I don’t know if you heard about the Ocean Viral News of the last weeks. Bali declared a ‘Garbage Emergency’. Why because many of the beaches, 3.5 miles of them, were full of beach trash. Due to storms, workers were picking up about 200,000 pounds of trash per DAY in one report and another report stated 100 tons of garbage will have to be removed every DAY. The Garbage Emergency meant that officials sent out 700 workers and 35 trucks to pick up trash. This is not a new, it happens every year in Monsoon Season.. the problem is, it is getting worse every year.
Marine Debris in Indonesia and Bali is not a new problem, I personally visited Bali and Java 3 times 10 years ago and would not go swimming due to the amount of trash in the water. Back in 2012 world re-known surfer Kelly Slater Tweeted “If Bali doesn’t #DoSomething serious about this pollution it’ll be impossible to surf here in a few years. Worst I’ve ever seen.”
Indonesia is one of the five countries which includes 1700 islands that contributes most to Ocean Pollution. This will not be an easy problem to solve. According reports, Indonesia generates 1.29 million metric tons of marine debris per year. That is akin to 13 aircraft carriers. They will have a huge job educating the public, building waste disposal resources, cleaning up illegal dumping, recycling facilities, garbage collection.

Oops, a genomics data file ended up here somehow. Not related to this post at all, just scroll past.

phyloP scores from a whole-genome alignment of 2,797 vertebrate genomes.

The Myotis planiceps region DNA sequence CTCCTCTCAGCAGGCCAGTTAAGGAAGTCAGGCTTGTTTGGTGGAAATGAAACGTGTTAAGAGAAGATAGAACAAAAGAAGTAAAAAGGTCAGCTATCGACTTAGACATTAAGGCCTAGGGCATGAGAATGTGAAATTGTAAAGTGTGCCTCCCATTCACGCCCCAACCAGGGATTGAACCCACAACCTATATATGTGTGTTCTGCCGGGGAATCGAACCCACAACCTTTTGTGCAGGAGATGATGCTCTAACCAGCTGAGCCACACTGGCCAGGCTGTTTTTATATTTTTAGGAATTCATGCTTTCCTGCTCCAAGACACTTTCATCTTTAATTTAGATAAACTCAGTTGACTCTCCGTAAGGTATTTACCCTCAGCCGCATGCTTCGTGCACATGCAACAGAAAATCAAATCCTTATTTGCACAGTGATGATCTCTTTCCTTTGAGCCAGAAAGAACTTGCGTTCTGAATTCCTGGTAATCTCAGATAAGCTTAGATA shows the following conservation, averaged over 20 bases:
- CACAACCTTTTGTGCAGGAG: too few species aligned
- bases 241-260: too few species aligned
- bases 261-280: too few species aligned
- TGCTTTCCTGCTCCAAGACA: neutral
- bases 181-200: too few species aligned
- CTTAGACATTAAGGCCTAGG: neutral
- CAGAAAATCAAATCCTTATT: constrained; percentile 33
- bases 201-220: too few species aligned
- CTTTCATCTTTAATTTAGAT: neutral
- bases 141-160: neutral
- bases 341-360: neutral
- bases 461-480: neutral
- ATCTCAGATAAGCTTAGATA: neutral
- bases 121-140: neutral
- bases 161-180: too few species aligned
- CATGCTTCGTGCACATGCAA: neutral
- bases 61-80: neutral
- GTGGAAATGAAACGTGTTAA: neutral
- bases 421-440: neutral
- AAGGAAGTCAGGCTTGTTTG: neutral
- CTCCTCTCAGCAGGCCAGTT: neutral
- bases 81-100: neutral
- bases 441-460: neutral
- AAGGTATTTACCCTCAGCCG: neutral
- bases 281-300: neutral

For Bali and other Indonesian islands, the ocean and tourism is their primary source of income. Tourists will not go to trash beaches. In 2014 Bali Tourist Income was estimated to be $5.5 Billion. (Jakarta Post)
I just Got To Eco You
- 22% of Bali’s income is from Tourism
- 21% of Bali’s income is from Fishing
- 240+ Tons of solid waste produced each day
- 60% of Bali’s water is drying up (Source)
- 3.22 million metric tons of waste annually by Indonesia, accounting for 10% of Marine Pollution.
- $1 billion US Pledged to curb ocean waste by 70% by 2025.
- 20 Million visitors Indonesia is planning to attract by 2020
- 2018 is the year that Bali is supposed to go Bag Free.
The good news is the Indonesia did respond to the Ocean Trash problem. Last year in Febuary (2017), the government made a commitment to reduce plastic debris by the end of 2025. They have developed a National Action Plan, to include citizens and schools. In addition the World Bank created a trust fund and Denmark is contributing $800,000 to help.
Indonesia, like every country is not alone in marine debris. Every person on this earth has a stake in cleaning up the oceans and water supplies and should not rely on governments and non profits to do so. Marine Debris cost everyone money and maybe if the public becomes aware of this, they would change their ways.
- Project Clean Uluwatu,
- Bali Beach Cleaners.
- Ocean Conservancy
- Alliance for Marine Plastic Solutions (AMPS)
- Trash Free Seas Alliance®,
- Inside Indonesia: An Ocean of Rubbish: How Bali is dealing with trash
- The Conversation: How Can Indonesia Win Against Plastic Pollution
- FAO Fisheries and Aquaculture: Indonesia
- Global Expat